In celebration of The Michael J. Epstein Memorial Library’s first year making music in public (a big deal! A really big deal! One year in band years is like six years in people years!), I thought of that first memorable gig at Berklee’s Cafe 939, that the first gig ever may have been the most shiver-inducing for me, that I still needed notes about chord changes while on stage (faux pas!), that I nearly dropped my pick (a bass player with a pick!) from those dreaded sweaty palms, that I had altogether forgotten to dance. I like music. I like dancing. I forgot to dance.

But the shivers get sated when songs ended and people actually clapped. Clapping? They’re clapping! Amazing! They like us! All those nerves calm down and the butterflies in the stomach quit flapping and the realization hits that, geez, all of us together playing our parts and making these songs and playing them for people who want to hear them –  it’s tremendous, really. It’s a tremendous experience to be able to share music on stage with an audience, an experience that many people never get to go through, that the songs we’ve practiced every week are hitting the ears of people who really are dancing to them, even if I forgot to.


Holly Collins also remembers: I will say playing in a band for the first time and with such a fabulous group makes every show a great and unique experience. I think the first show at Cafe 939 was the most memorable. When I look at pictures from that show where I am singing into a mic that was angled down away from my mouth, it pretty much says it all! We’ve all come a long way since then. Playing at Cafe 939 and looking out at a quiet audience was surreal.  


In summary, the show was a blast! They laughed at the jokes, they cried at the ballads (I lie about this), and they clapped when we finished! It was clear that something about the presentation of the songs, the visual composition of the band, and the way that the music both allowed listeners to follow interesting melodic threads and listen carefully to the lyrics, really made me happy! Lots of people asked if we had a CD for sale that night. I thought, crap, we better get one out soon.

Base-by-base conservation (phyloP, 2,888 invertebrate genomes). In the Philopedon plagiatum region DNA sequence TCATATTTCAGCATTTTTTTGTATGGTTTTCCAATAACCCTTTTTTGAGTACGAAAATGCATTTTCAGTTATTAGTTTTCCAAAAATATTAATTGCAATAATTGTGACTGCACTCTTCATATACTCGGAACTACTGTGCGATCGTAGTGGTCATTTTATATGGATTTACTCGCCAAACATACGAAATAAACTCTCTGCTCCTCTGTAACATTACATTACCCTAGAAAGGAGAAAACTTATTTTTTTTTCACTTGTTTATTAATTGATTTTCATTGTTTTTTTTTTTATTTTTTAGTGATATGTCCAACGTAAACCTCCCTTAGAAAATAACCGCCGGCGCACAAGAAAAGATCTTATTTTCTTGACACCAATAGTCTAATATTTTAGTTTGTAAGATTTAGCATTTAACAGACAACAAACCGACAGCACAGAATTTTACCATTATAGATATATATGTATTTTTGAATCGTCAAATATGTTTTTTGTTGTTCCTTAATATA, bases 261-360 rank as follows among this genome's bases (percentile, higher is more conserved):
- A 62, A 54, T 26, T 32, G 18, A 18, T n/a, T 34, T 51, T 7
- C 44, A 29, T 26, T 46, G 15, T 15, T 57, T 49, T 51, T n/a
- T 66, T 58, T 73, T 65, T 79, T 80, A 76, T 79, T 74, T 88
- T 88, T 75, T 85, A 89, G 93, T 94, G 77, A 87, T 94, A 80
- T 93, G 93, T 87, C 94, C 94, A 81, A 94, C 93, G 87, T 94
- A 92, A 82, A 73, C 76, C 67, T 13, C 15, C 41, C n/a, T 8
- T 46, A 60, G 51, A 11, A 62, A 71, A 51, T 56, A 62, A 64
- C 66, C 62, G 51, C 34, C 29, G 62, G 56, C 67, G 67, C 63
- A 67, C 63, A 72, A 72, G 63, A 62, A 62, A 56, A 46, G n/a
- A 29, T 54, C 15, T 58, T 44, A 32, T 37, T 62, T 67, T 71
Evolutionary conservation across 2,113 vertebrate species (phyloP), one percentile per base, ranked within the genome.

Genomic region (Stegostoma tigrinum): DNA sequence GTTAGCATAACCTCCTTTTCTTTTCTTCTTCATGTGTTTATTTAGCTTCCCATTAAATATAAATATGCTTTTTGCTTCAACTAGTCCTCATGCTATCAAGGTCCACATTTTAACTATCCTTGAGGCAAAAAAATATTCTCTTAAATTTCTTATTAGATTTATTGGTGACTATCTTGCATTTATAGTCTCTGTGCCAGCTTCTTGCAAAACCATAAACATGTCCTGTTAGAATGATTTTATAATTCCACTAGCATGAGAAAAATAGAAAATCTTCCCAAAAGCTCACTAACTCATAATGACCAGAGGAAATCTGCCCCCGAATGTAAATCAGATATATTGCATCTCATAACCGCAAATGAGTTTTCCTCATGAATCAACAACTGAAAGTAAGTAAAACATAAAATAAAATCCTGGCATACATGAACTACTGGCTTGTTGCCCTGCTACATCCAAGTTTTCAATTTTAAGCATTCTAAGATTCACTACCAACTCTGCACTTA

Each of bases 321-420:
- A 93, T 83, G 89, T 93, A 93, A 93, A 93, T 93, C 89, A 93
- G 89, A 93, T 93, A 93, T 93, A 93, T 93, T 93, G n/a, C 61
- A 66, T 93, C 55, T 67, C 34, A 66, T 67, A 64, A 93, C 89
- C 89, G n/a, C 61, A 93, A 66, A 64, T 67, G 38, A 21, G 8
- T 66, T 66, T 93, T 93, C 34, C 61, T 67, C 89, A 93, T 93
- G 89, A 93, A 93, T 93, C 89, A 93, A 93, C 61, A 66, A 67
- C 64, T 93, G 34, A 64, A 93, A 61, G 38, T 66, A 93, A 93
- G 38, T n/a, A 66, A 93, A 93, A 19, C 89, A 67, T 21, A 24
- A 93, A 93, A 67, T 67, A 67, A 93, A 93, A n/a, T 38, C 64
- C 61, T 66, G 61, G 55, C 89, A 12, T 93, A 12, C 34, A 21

Chapter 2: Special collections and special reactions
For our second-ever show, we teamed up with The Cinnamon Fuzz, What Time Is It, Mr. Fox?, and Highly Personal Trash to create a show promo video in which each band performed Journey’s “Don’t Stop Believin'”

This inspired us to start recording what we call “Special Collections” – songs that we learn from scratch and record ourselves performing in under an hour. This collection might just be the inspiration for a future covers album. You’ll just have to wait and see!

Being a librarian isn’t all fun and games. That very same show at Church that may never be forgotten by Rachel BlumenthalI can’t believe it has been more than a year that I’ve been playing music, promoting reading, and smacking down library noisemakers with these lovely ladies and gentleman. One show that stands out in my mind is one of our earliest – was it our second? – at Church: the birthplace of “I’m hot for flute.” Since I just have a small instrument and no extra equipment, I spend a lot of time milling about my section of stage while everyone else is plugging things in, tuning strings, etc. There I was, standing by the front corner of the stage, when an older gentleman looked up at me from just a few feet away and said, “I’m hot for flute.” 

“Oh, haha, great…” I responded awkwardly and tried to turn away and look busy. Throughout the set, he continued muttering similar comments, and at some point he became louder, counting off songs in the completely wrong tempo and yelling for us to play “Ramones on flute.” Somewhere along the way, Mike started announcing after each song that it had been a Ramones cover.